Most preferably, the newly formed glass fibers with a binder sprayed thereon are collected on a moving chain as a loose blanket. The blanket may be pulled into heated tools for molding, coiled up onto mandrels or pulled between heated rollers to achieve desired blanket thickness and density wherein the blanket is partially compressed before being fully cured or C stage. To provide the blanket with enough tensile strength to be pulled into or onto various manufacturing processes, the binder should provide enough strength to the uncured blanket. The uncured binder should be tacky enough to hold the glass fibers together. This is why present art concerns itself only with binders capable of coating fiber juncture points and not the entire fiber. To coat the entire fiber was deemed unnecessary and wasteful for prior art binder compositions. With the inventive binder, the juncture points should be coated for wet tensile strength via the tacky thermoset resins and the glass fibers should be coated for reducing fall out and irritation via the thermoplastic elastomer latex emulsions. The entire glass fiber should be coated to reduce fall out because the glass fibers are very brittle and when they break during handling, the "rubber" latex coating holds the fiber together and prevents fiber splintering.
This explains in part why the inventive binder is a combination of tacky thermoset resins in combination with compatible latex emulsions. Thermoset resins should also be used to provide adequate strength to the fibrous glass products at elevated temperatures. Latex resins alone were much too weak to be used as a binder. There simply was no strength to the fiber glass parts, specifically, automotive hoodliners and headliners. Parts made from the inventive composition should be comparable to the strength of parts made from the standard binder compositions. Thus, these parts should have enough tensile, flexure and internal bond strength. The invention has solved this problem by its unique composition.
After the application of the binder composition to the glass fibers, it may be sold as-is, i.e., in the uncured unit state, namely, A-stage. Also, there may be a partial curing of what is called the B-stage product. By this is meant that the glass fiber composition has much of the water removed from the blanket. The B-stage product facilitates handling and shipping of the glass fiber blanket, and the like.
The final cured compositions or C-stage take on an innumerable number of forms as desired by the end user. Suitable C-stage configurations for glass fiber compositions of the present invention include vehicular interior trim including headliners, dash insulators, HVAC (heating ventilation air conditioning) insulators, hood insulators, duct wrap, duct board, duct liner, air filtration, and other desirable C-stage compositions. Generally, the desired shape occurs by a molding technique.
The curing of the glass fiber composition with a binder applied thereto as described herein is generally very quick depending upon the temperature and time desired. Generally, the temperature ranges from about 500° to about 550° F. with a period of time of less than 5 minutes, preferably from 10 seconds to 2 minutes, and even more preferably 20 seconds to 90 seconds such as for automotive headliners or hoodliners. Presently, automotive headliners and hoodliners require elevated molding temperatures to have cure cycle times competitive to non-fiber glass headliners and hoodliners. The inventive binder provides the same cure cycle process time with much lower molding temperatures. For example, a hoodliner containing the standard thermoset resins will have a cure cycle time of 20 seconds when mold temperatures are 650° F. When using the inventive binder mold, temperatures can be reduced to 425° F. Mold temperatures of 650° F. are too hot for aluminum tools thus manufacturers are forced to use steel tools at a much greater expense. Manufacturers of automotive headliners and hoodliners may now use aluminum tools instead of steel tools.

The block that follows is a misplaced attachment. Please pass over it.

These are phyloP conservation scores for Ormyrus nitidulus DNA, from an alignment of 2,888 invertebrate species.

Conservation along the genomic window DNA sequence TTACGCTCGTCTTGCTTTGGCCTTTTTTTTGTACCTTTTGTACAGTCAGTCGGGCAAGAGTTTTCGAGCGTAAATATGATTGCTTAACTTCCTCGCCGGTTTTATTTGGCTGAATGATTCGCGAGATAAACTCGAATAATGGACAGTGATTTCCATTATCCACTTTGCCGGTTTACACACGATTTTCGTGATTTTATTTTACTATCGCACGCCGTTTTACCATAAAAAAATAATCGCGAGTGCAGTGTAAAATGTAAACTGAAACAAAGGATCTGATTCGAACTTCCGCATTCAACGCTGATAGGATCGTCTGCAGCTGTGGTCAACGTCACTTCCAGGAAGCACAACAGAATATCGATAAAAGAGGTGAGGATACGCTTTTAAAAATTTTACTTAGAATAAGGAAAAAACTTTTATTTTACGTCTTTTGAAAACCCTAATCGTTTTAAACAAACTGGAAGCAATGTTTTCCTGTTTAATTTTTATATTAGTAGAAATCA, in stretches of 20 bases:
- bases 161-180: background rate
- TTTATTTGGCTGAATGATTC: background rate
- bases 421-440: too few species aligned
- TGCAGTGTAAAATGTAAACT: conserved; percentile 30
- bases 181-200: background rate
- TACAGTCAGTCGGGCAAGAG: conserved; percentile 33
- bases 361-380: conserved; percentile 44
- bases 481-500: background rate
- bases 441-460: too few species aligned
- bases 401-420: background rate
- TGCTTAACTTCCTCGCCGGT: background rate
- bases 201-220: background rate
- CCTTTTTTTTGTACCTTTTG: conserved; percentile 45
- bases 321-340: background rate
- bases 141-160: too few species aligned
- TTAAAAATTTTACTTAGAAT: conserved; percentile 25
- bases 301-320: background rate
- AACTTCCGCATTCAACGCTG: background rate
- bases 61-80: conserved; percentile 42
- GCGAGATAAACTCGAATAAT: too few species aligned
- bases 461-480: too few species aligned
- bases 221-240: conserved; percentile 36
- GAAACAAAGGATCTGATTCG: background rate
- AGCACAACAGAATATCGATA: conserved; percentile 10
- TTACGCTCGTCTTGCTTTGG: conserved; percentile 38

Another problem is encountered using temperatures in excess of 475° F. when manufacturing headliners or hoodliners. Headliners and hoodliners are usually faced by a non-woven mat weighing between 0.5 ounces to 2 ounces per square yard to encapsulate the automotive glass product and/or to make the product more attractive. The non-woven mat is made from rayon and polyester fibers. The mat degrades at elevated tool temperatures above 475° F. The inventive binder will resolve this problem.
It has also been found desirable to add to the binding composition as desired, silicon containing materials which decrease the moisture absorption of the resin. A suitable material is a silane. It assists in the coupling of the polymer to the glass fiber. A preferred material is Union Carbide 1101 which is an amino functional silane.
In order to detect the alkyl amine, suitable analytical testing is permissible. A technique is to subject the final cured product to high temperature of about 125° F. and 95% relative humidity for a desired period of time such as 3 hours and thereby detect the presence of the alkyl amine. The composite density of the final product can range up to about 20 pounds per cubic foot (PCF), preferably 1 to about 15 PCF. The most undesirable alkyl amine that causes odor in the composition is trimethyl amine.
It is to be appreciated that the amount of binder that is applied to the glass fiber is preferably of a nature to completely coat the glass fiber, as well as to give a binding at the junction of the glass fibers. The final cured product therefore can be characterized as having a binder on the glass composition as a maximum of 30% loss on ignition (LOI), preferably 16% LOI.